Will Antarctica go away in time?

02.11.2015 20:00

"Eternal ice is not eternal": West Antarctica could melt completely

Mareike Schodder Press and public relations
Potsdam Institute for Climate Impact Research

ATTENTION BLOCKING PERIOD until Monday, November 2nd, 8 p.m. German time

Scientists at the Potsdam Institute for Climate Impact Research have now calculated that the huge ice sheet in western Antarctica could disappear completely if the comparatively tiny Amundsen Basin there became unstable. If all of this ice gets into the ocean, the sea level rises by around three meters. A few studies published a few months ago indicate that this area of ​​the ice continent has already lost its stability - that would actually tip the first element of the Earth system.

The new publication shows for the first time the consequences of such a development. A few decades of ocean warming can trigger a loss of ice lasting centuries and millennia, according to the computer simulations.

"What we call the eternal ice of the Antarctic unfortunately turns out to be by no means eternal," says Johannes Feldmann, lead author of the study that is now appearing in the 'Proceedings' of the US National Academy of Sciences (PNAS). “If the natural state of the ice masses is disturbed, and that's exactly what happens today, they react in a non-linear way: after a long period of time without any major changes, their stability collapses fairly quickly.” This is why one speaks of tipping elements: they close strongly pushed, they fall into a different state. This also applies to the Amazon rainforest, for example, and the Indian monsoon system. In the Antarctic, the natural flow of ice into the ocean then increases significantly and permanently.

"A few decades of melting initiate a millennium change"

The warming of the ocean slowly melts from below the ice shelves protruding from the mainland into the sea and floating up. Much of the ice in West Antarctica rests on a bed of rock that is below sea level. Loss of ice at the edges leads to the fact that the touchdown line of the land ice shifts bit by bit inland. Because the ground here falls instead of rises, an ever thicker edge of the ice is exposed to the warmer sea water - which further accelerates the loss of ice.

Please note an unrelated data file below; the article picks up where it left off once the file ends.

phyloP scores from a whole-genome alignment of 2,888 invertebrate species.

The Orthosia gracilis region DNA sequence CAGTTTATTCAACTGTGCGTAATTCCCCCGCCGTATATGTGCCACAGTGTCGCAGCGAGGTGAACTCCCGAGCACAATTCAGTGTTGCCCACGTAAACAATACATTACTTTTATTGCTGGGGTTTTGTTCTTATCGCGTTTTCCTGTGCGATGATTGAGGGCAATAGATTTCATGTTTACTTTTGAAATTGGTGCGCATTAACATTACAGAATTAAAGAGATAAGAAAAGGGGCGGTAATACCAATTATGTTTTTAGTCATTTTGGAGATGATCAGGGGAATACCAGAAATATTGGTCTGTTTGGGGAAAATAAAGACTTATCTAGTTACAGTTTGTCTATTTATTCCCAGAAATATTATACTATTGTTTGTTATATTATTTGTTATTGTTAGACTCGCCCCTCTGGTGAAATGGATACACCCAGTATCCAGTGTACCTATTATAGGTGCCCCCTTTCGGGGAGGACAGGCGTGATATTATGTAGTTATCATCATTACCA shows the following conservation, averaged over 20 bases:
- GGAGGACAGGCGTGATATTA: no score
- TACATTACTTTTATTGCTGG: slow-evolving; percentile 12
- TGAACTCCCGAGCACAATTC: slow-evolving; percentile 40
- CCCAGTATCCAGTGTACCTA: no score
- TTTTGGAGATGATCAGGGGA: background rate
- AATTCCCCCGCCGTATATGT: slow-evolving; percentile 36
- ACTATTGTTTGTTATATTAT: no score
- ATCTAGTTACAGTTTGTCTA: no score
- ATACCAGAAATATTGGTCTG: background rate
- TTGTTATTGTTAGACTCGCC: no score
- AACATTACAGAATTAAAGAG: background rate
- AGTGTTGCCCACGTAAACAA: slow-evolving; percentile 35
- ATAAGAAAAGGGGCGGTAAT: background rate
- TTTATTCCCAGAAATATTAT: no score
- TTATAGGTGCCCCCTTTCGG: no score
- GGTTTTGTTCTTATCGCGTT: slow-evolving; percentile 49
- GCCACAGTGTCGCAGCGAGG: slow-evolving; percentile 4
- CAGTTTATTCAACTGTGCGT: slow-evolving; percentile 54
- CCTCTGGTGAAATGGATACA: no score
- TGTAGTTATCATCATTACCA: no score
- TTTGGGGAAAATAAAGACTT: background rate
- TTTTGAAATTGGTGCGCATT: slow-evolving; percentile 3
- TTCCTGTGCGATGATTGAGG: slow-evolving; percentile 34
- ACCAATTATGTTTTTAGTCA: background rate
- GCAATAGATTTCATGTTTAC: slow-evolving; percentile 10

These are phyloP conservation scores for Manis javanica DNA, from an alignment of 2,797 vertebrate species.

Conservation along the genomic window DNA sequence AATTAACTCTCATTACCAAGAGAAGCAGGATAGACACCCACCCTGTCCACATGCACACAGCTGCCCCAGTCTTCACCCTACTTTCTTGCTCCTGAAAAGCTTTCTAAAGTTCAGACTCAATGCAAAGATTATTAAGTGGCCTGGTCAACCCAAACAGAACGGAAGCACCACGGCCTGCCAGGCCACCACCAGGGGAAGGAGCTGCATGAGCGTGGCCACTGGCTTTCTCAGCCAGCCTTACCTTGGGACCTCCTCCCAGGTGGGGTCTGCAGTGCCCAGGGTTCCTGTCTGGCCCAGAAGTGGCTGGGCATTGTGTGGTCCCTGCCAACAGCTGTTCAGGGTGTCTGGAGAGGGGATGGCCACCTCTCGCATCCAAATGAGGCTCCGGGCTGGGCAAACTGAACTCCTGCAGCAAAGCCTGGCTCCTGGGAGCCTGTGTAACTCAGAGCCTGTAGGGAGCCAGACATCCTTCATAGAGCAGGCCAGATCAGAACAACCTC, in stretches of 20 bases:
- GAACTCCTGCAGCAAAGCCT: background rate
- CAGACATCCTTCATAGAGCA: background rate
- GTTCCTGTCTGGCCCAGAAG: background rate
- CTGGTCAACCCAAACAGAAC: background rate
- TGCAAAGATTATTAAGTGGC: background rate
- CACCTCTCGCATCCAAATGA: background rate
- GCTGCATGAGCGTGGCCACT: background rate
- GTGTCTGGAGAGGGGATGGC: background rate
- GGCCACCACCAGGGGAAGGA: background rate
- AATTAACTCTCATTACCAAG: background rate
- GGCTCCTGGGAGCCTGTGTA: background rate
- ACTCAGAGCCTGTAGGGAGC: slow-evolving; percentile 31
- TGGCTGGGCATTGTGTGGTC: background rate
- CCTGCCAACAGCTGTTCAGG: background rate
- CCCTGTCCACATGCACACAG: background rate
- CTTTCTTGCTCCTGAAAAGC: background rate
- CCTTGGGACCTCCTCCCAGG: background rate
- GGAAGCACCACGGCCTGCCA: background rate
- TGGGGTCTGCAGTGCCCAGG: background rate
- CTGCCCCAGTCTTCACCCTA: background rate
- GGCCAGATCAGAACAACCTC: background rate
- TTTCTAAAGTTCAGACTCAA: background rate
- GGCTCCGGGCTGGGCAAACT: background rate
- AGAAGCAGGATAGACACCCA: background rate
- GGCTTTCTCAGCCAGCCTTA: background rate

"In our simulations, 60 years of melting at the rate that can be observed today is sufficient to trigger a process of ice loss that can no longer be stopped and that lasts for thousands of years," explains Feldmann. This would ultimately lead to a rise in sea level of at least three meters. “Of course, this takes place over a very long period of time,” says Feldmann. "But it starts with us."

The greenhouse gas factor

"So far we lack the evidence to be able to say whether the loss of stability of the Amundsen ice was triggered by greenhouse gases and the corresponding global warming," says co-author Anders Levermann, who worked as a sea level expert on the most recent report by the IPCC Has. "What is clear, however, is that further greenhouse gas emissions increase the risk of a collapse in West Antarctica - and with it that of an unstoppable rise in sea levels."

“You don't have to be afraid of rising sea levels, but it is something you have to take care of,” says Levermann. “The sea level is rising slowly, but in the process it is destroying our human heritage; Coastal metropolises like Hamburg and New York, which will bear parts of our cultural heritage of the future - if we don't reduce CO2 emissions quickly. "

Article: Feldmann, J., Levermann, A. (2015): Collapse of the West Antarctic Ice Sheet after local destabilization of the Amundsen Basin. Proceedings of the National Academy of Sciences (PNAS, Online Early Edition) [DOI: 10.1073 / pnas.1512482112]

Web link to the article as soon as it is published: www.pnas.org/cgi/doi/10.1073/pnas.1512482112

Contact for further information:
Potsdam Institute for Climate Impact Research, press office
Phone: +49 (0) 331 288 2507
Email: [email protected]
Twitter: @PIK_Klima

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